Thomas Hardy

(2 June 1840 – 11 January 1928 / Dorchester / England)

Long Plighted - Poem by Thomas Hardy

Is it worth while, dear, now,
To call for bells, and sally forth arrayed
For marriage-rites -- discussed, decried, delayed
   So many years?

   Is it worth while, dear, now,
To stir desire for old fond purposings,
By feints that Time still serves for dallyings,
   Though quittance nears?

   Is it worth while, dear, when
The day being so far spent, so low the sun,
The undone thing will soon be as the done,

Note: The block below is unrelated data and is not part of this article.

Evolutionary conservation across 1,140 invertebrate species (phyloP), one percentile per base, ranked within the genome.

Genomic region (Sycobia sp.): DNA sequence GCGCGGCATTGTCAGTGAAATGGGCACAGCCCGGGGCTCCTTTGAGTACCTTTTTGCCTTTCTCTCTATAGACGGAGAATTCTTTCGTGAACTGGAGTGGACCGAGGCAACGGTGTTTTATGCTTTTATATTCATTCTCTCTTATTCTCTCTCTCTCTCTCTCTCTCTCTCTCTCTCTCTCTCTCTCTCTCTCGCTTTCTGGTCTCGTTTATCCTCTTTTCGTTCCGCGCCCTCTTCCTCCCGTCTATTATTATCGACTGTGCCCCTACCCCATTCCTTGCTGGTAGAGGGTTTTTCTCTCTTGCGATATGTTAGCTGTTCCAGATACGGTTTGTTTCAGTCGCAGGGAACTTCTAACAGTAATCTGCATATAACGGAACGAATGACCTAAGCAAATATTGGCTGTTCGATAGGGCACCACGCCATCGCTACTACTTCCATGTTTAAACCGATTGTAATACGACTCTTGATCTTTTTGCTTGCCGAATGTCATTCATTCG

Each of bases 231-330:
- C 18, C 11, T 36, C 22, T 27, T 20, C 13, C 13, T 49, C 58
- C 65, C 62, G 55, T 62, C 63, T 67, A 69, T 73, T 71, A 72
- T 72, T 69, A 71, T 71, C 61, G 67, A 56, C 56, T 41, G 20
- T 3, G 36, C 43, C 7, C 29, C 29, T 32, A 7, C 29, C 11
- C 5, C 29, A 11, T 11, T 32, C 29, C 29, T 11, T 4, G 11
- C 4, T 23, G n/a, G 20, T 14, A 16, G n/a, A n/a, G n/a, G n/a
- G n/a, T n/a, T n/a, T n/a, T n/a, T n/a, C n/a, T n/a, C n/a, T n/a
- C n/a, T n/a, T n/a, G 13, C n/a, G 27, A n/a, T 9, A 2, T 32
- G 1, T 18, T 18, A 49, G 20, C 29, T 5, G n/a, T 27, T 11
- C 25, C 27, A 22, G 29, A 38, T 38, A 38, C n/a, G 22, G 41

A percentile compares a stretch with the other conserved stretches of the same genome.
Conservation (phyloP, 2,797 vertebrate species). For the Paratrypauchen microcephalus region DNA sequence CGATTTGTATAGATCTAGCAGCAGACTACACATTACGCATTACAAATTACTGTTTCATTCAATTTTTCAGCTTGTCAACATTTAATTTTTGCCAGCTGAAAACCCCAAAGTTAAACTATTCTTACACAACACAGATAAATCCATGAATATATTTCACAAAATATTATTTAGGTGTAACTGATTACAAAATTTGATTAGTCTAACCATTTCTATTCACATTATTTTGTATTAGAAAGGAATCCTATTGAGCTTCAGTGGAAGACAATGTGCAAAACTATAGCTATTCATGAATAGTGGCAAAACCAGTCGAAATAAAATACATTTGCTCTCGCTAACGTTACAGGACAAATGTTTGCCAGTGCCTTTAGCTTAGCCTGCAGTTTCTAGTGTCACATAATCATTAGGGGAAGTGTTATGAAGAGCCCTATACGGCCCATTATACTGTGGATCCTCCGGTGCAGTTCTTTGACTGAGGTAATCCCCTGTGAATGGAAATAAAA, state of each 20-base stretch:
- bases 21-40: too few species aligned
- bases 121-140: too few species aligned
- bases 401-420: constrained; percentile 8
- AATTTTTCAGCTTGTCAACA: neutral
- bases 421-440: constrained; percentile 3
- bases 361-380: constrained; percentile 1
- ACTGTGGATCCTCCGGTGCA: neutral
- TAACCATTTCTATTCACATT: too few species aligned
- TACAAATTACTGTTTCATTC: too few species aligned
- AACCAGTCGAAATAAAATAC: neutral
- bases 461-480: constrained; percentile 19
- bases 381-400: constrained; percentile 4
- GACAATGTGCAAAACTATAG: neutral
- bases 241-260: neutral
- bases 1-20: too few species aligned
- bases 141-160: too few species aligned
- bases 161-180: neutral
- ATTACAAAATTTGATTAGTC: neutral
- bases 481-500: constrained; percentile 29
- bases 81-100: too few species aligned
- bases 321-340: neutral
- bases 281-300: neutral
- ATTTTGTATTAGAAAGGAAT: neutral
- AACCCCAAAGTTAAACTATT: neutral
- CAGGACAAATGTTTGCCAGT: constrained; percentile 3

And smiles as tears?

   Is it worth while, dear, when
Our cheeks are worn, our early brown is gray;
When, meet or part we, none says yea or nay,
   Or heeds, or cares?

   Is it worth while, dear, since
We still can climb old Yell'ham's wooded mounds
Together, as each season steals its rounds
   And disappears?

   Is it worth while, dear, since
As mates in Mellstock churchyard we can lie,
Till the last crash of all things low and high
   Shall end the spheres?


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Read poems about / on: marriage, together, sun, time, smile



Poem Submitted: Saturday, January 4, 2003



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